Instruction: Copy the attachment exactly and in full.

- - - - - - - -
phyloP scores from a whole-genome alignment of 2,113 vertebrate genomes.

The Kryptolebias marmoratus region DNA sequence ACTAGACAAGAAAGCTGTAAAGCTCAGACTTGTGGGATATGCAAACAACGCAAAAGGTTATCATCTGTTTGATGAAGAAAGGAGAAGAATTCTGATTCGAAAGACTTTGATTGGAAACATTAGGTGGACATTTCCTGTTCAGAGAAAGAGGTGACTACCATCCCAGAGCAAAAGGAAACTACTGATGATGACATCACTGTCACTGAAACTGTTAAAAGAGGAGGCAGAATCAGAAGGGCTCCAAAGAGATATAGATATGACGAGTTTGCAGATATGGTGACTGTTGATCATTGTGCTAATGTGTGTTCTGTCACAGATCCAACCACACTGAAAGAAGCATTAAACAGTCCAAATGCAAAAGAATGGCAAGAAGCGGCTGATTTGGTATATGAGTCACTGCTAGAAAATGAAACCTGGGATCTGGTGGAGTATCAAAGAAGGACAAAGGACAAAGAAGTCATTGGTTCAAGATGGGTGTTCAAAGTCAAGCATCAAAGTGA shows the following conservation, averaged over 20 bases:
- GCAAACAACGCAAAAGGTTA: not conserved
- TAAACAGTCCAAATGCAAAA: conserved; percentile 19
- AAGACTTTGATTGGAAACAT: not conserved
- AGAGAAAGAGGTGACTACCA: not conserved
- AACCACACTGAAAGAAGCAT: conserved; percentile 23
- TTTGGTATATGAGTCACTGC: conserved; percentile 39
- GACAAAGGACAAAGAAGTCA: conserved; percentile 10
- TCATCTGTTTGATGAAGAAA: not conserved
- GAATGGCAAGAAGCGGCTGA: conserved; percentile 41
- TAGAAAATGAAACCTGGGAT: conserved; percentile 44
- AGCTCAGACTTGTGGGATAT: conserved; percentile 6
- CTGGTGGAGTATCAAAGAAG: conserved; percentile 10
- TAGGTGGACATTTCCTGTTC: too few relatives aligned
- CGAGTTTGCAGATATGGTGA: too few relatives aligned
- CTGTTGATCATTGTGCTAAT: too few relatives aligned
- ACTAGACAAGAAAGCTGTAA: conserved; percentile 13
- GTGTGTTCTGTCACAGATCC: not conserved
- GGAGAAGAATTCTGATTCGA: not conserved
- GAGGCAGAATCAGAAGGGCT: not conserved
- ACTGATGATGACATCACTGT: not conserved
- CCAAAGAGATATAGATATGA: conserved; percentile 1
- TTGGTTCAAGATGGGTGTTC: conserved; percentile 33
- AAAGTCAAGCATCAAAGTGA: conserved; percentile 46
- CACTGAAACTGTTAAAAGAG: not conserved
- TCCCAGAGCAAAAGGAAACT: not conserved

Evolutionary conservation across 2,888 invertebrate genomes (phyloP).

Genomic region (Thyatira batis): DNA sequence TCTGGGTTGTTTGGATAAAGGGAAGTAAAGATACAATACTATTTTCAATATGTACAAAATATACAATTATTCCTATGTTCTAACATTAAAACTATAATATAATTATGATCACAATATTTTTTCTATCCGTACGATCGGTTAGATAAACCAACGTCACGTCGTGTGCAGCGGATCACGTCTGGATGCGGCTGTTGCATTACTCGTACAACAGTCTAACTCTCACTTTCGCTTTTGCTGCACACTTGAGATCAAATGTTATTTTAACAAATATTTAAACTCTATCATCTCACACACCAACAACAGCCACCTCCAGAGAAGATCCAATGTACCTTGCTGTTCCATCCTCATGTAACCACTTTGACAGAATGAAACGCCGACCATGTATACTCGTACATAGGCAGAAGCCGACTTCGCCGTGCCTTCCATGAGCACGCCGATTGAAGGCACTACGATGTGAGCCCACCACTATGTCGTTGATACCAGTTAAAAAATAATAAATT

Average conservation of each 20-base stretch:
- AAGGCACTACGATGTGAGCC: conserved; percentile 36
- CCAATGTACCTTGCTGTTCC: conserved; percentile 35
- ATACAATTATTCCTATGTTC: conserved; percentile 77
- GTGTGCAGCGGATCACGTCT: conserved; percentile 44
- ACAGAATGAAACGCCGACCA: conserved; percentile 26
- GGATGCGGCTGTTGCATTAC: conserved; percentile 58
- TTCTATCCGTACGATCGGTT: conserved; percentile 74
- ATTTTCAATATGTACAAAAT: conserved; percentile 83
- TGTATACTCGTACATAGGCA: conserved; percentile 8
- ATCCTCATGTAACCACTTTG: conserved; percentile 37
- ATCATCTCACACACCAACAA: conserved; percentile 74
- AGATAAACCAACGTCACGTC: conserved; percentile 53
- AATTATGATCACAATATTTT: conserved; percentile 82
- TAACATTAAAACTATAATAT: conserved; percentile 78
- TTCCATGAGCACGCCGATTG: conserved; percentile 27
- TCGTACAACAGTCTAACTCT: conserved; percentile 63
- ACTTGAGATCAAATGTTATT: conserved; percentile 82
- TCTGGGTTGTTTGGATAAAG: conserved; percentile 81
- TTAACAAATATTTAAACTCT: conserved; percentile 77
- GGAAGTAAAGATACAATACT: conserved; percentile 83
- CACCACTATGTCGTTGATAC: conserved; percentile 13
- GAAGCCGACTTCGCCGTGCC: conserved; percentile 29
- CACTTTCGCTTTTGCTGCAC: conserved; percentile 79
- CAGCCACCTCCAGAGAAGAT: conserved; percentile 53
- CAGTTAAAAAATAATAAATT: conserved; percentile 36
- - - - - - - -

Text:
phyloP scores from a whole-genome alignment of 2,113 vertebrate genomes.

The Kryptolebias marmoratus region DNA sequence ACTAGACAAGAAAGCTGTAAAGCTCAGACTTGTGGGATATGCAAACAACGCAAAAGGTTATCATCTGTTTGATGAAGAAAGGAGAAGAATTCTGATTCGAAAGACTTTGATTGGAAACATTAGGTGGACATTTCCTGTTCAGAGAAAGAGGTGACTACCATCCCAGAGCAAAAGGAAACTACTGATGATGACATCACTGTCACTGAAACTGTTAAAAGAGGAGGCAGAATCAGAAGGGCTCCAAAGAGATATAGATATGACGAGTTTGCAGATATGGTGACTGTTGATCATTGTGCTAATGTGTGTTCTGTCACAGATCCAACCACACTGAAAGAAGCATTAAACAGTCCAAATGCAAAAGAATGGCAAGAAGCGGCTGATTTGGTATATGAGTCACTGCTAGAAAATGAAACCTGGGATCTGGTGGAGTATCAAAGAAGGACAAAGGACAAAGAAGTCATTGGTTCAAGATGGGTGTTCAAAGTCAAGCATCAAAGTGA shows the following conservation, averaged over 20 bases:
- GCAAACAACGCAAAAGGTTA: not conserved
- TAAACAGTCCAAATGCAAAA: conserved; percentile 19
- AAGACTTTGATTGGAAACAT: not conserved
- AGAGAAAGAGGTGACTACCA: not conserved
- AACCACACTGAAAGAAGCAT: conserved; percentile 23
- TTTGGTATATGAGTCACTGC: conserved; percentile 39
- GACAAAGGACAAAGAAGTCA: conserved; percentile 10
- TCATCTGTTTGATGAAGAAA: not conserved
- GAATGGCAAGAAGCGGCTGA: conserved; percentile 41
- TAGAAAATGAAACCTGGGAT: conserved; percentile 44
- AGCTCAGACTTGTGGGATAT: conserved; percentile 6
- CTGGTGGAGTATCAAAGAAG: conserved; percentile 10
- TAGGTGGACATTTCCTGTTC: too few relatives aligned
- CGAGTTTGCAGATATGGTGA: too few relatives aligned
- CTGTTGATCATTGTGCTAAT: too few relatives aligned
- ACTAGACAAGAAAGCTGTAA: conserved; percentile 13
- GTGTGTTCTGTCACAGATCC: not conserved
- GGAGAAGAATTCTGATTCGA: not conserved
- GAGGCAGAATCAGAAGGGCT: not conserved
- ACTGATGATGACATCACTGT: not conserved
- CCAAAGAGATATAGATATGA: conserved; percentile 1
- TTGGTTCAAGATGGGTGTTC: conserved; percentile 33
- AAAGTCAAGCATCAAAGTGA: conserved; percentile 46
- CACTGAAACTGTTAAAAGAG: not conserved
- TCCCAGAGCAAAAGGAAACT: not conserved

Evolutionary conservation across 2,888 invertebrate genomes (phyloP).

Genomic region (Thyatira batis): DNA sequence TCTGGGTTGTTTGGATAAAGGGAAGTAAAGATACAATACTATTTTCAATATGTACAAAATATACAATTATTCCTATGTTCTAACATTAAAACTATAATATAATTATGATCACAATATTTTTTCTATCCGTACGATCGGTTAGATAAACCAACGTCACGTCGTGTGCAGCGGATCACGTCTGGATGCGGCTGTTGCATTACTCGTACAACAGTCTAACTCTCACTTTCGCTTTTGCTGCACACTTGAGATCAAATGTTATTTTAACAAATATTTAAACTCTATCATCTCACACACCAACAACAGCCACCTCCAGAGAAGATCCAATGTACCTTGCTGTTCCATCCTCATGTAACCACTTTGACAGAATGAAACGCCGACCATGTATACTCGTACATAGGCAGAAGCCGACTTCGCCGTGCCTTCCATGAGCACGCCGATTGAAGGCACTACGATGTGAGCCCACCACTATGTCGTTGATACCAGTTAAAAAATAATAAATT

Average conservation of each 20-base stretch:
- AAGGCACTACGATGTGAGCC: conserved; percentile 36
- CCAATGTACCTTGCTGTTCC: conserved; percentile 35
- ATACAATTATTCCTATGTTC: conserved; percentile 77
- GTGTGCAGCGGATCACGTCT: conserved; percentile 44
- ACAGAATGAAACGCCGACCA: conserved; percentile 26
- GGATGCGGCTGTTGCATTAC: conserved; percentile 58
- TTCTATCCGTACGATCGGTT: conserved; percentile 74
- ATTTTCAATATGTACAAAAT: conserved; percentile 83
- TGTATACTCGTACATAGGCA: conserved; percentile 8
- ATCCTCATGTAACCACTTTG: conserved; percentile 37
- ATCATCTCACACACCAACAA: conserved; percentile 74
- AGATAAACCAACGTCACGTC: conserved; percentile 53
- AATTATGATCACAATATTTT: conserved; percentile 82
- TAACATTAAAACTATAATAT: conserved; percentile 78
- TTCCATGAGCACGCCGATTG: conserved; percentile 27
- TCGTACAACAGTCTAACTCT: conserved; percentile 63
- ACTTGAGATCAAATGTTATT: conserved; percentile 82
- TCTGGGTTGTTTGGATAAAG: conserved; percentile 81
- TTAACAAATATTTAAACTCT: conserved; percentile 77
- GGAAGTAAAGATACAATACT: conserved; percentile 83
- CACCACTATGTCGTTGATAC: conserved; percentile 13
- GAAGCCGACTTCGCCGTGCC: conserved; percentile 29
- CACTTTCGCTTTTGCTGCAC: conserved; percentile 79
- CAGCCACCTCCAGAGAAGAT: conserved; percentile 53
- CAGTTAAAAAATAATAAATT: conserved; percentile 36